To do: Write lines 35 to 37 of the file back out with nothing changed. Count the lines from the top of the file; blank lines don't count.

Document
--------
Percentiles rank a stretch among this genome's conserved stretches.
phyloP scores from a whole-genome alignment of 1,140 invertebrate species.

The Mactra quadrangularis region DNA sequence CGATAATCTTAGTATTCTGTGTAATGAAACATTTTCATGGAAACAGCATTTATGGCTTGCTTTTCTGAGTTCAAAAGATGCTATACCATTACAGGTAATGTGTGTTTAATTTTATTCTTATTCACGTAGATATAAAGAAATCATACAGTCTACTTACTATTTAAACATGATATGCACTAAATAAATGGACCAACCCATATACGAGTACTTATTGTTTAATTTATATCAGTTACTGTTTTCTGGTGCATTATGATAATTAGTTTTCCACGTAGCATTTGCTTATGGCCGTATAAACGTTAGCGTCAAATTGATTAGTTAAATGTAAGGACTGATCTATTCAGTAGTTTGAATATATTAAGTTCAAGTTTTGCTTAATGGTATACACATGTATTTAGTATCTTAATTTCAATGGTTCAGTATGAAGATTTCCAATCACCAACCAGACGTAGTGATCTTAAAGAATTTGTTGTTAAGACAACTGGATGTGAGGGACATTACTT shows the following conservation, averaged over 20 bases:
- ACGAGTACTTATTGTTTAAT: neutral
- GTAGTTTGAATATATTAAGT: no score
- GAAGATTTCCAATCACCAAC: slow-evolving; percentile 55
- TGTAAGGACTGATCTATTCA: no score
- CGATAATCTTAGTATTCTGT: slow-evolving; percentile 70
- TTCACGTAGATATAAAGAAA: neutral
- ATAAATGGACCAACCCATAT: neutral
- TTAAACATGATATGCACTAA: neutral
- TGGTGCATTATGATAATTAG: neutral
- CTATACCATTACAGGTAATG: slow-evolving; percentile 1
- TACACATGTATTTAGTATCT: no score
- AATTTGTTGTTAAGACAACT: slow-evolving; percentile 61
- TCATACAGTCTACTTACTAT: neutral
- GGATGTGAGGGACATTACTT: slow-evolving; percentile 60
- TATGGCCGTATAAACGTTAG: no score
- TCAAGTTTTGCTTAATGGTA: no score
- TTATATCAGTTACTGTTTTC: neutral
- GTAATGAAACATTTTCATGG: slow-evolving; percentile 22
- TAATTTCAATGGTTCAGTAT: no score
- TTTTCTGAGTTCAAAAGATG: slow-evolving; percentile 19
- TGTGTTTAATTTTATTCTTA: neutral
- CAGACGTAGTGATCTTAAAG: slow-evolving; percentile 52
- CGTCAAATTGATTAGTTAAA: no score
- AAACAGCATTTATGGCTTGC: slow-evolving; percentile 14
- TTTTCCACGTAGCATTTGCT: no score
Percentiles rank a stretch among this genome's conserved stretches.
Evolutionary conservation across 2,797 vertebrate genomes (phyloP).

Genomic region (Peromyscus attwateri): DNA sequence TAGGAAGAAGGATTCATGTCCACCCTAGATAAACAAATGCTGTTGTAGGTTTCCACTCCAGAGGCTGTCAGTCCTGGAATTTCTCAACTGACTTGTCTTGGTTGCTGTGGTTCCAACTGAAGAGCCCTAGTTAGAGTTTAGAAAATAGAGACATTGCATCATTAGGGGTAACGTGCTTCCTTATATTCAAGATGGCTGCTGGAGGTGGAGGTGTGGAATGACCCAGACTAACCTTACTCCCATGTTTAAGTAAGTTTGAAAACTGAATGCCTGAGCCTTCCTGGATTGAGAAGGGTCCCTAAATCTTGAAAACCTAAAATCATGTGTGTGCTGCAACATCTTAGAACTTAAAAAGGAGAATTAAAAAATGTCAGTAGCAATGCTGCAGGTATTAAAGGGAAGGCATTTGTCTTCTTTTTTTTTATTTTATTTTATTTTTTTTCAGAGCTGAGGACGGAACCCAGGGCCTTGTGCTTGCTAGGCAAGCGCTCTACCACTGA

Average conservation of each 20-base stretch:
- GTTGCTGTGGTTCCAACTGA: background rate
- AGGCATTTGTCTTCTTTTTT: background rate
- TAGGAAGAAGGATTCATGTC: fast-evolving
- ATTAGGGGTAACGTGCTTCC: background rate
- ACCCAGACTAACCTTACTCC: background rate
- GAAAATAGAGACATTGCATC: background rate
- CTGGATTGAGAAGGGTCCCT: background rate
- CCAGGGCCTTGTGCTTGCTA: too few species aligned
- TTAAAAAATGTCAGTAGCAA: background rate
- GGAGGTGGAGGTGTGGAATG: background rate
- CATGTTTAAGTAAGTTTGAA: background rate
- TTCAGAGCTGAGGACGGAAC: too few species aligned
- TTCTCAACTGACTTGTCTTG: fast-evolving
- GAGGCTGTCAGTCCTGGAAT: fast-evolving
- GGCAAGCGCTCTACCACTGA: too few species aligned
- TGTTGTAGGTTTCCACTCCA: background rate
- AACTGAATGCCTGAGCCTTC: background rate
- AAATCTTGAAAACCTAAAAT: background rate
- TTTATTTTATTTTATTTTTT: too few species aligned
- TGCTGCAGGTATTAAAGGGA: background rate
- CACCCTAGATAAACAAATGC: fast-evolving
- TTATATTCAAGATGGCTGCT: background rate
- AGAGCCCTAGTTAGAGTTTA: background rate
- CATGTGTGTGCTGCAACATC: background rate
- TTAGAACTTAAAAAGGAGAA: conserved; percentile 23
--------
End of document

- TAGGAAGAAGGATTCATGTC: fast-evolving
- ATTAGGGGTAACGTGCTTCC: background rate
- ACCCAGACTAACCTTACTCC: background rate